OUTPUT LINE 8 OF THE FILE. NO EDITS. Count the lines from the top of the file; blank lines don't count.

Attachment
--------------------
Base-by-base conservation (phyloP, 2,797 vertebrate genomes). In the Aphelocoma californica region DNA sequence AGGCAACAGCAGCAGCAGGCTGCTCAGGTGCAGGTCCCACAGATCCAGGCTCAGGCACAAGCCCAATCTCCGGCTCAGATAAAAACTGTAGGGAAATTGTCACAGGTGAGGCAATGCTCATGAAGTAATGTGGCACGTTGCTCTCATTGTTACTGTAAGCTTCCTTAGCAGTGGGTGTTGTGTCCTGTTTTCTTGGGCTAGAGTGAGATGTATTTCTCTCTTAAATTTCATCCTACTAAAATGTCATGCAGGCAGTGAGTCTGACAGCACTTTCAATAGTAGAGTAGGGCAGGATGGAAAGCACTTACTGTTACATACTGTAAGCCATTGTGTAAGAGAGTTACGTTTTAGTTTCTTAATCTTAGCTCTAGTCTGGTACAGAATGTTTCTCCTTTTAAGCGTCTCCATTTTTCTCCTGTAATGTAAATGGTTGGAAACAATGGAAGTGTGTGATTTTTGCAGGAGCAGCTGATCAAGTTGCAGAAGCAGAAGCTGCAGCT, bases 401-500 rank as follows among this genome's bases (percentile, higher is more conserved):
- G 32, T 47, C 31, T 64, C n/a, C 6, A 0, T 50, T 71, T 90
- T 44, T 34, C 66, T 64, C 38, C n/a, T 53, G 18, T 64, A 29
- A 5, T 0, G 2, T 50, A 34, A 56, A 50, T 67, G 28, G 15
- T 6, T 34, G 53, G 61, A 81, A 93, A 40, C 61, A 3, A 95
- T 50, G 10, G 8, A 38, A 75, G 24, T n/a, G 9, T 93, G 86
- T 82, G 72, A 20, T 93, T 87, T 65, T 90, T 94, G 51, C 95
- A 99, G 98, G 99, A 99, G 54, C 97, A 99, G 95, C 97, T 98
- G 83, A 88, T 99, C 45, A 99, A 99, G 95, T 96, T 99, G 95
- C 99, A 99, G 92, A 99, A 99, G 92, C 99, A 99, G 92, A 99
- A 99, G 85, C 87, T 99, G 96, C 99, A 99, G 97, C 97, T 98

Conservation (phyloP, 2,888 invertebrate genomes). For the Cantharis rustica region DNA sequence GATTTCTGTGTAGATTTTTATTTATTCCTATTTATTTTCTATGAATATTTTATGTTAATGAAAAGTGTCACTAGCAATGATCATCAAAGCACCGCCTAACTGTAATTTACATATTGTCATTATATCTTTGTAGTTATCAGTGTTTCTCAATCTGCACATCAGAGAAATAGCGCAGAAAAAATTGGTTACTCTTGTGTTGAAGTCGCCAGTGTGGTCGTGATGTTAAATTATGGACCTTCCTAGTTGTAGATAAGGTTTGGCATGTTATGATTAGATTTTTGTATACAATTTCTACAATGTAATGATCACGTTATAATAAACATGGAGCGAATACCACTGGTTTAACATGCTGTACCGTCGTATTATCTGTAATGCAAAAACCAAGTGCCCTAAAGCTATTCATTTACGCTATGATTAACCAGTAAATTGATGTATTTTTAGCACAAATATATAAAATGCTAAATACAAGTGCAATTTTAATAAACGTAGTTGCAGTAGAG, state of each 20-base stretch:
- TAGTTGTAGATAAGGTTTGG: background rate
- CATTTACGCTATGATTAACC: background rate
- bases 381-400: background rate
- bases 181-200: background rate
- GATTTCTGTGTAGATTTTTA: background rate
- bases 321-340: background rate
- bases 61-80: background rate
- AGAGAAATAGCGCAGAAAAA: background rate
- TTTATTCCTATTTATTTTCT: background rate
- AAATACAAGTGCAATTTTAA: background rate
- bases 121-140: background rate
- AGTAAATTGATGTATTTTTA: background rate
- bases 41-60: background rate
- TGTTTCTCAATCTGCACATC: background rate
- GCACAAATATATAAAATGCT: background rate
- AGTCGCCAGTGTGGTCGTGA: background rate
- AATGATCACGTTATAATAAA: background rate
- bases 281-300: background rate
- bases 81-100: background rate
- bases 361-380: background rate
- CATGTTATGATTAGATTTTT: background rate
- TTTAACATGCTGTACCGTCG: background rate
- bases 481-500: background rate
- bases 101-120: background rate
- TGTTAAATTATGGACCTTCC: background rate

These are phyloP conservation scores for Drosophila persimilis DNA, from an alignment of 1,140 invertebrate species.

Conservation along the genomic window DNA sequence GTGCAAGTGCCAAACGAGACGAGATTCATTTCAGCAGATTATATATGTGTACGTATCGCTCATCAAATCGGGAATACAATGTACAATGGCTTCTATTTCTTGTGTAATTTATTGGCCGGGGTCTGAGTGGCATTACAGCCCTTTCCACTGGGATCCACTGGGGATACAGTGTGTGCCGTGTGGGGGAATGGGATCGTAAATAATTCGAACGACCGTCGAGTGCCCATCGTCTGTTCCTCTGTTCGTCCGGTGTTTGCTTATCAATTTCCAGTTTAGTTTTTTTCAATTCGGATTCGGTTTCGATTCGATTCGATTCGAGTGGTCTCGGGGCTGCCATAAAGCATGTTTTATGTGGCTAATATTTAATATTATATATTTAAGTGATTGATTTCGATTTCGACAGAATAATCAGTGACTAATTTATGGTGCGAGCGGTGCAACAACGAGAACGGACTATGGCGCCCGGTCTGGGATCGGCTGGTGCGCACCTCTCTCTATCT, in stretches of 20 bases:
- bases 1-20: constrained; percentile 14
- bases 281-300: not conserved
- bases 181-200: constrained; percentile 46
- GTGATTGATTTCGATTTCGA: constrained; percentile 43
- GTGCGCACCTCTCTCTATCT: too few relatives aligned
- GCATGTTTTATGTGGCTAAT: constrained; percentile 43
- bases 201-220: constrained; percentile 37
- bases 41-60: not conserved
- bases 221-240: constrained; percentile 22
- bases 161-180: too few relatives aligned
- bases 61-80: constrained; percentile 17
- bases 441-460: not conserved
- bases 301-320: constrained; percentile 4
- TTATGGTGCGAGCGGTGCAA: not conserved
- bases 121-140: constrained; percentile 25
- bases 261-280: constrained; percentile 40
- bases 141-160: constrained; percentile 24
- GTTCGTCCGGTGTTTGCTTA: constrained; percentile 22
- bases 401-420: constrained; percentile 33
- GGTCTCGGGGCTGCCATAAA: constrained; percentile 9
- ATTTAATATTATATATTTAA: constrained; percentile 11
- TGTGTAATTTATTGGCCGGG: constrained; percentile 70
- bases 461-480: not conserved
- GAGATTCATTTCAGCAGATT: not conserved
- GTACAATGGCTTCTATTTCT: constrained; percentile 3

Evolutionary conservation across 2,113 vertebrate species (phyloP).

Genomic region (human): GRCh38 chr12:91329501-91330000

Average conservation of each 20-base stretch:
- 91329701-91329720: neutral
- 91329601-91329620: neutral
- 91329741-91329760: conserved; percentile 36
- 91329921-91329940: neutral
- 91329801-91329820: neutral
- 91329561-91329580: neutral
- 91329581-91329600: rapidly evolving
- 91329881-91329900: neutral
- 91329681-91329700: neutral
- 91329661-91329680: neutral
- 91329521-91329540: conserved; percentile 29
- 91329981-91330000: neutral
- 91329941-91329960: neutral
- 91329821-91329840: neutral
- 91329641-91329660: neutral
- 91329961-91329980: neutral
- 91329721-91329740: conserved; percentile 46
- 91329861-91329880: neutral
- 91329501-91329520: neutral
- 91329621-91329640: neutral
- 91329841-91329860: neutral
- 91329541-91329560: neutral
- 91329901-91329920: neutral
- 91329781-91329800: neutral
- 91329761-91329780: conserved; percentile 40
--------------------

- A 99, G 98, G 99, A 99, G 54, C 97, A 99, G 95, C 97, T 98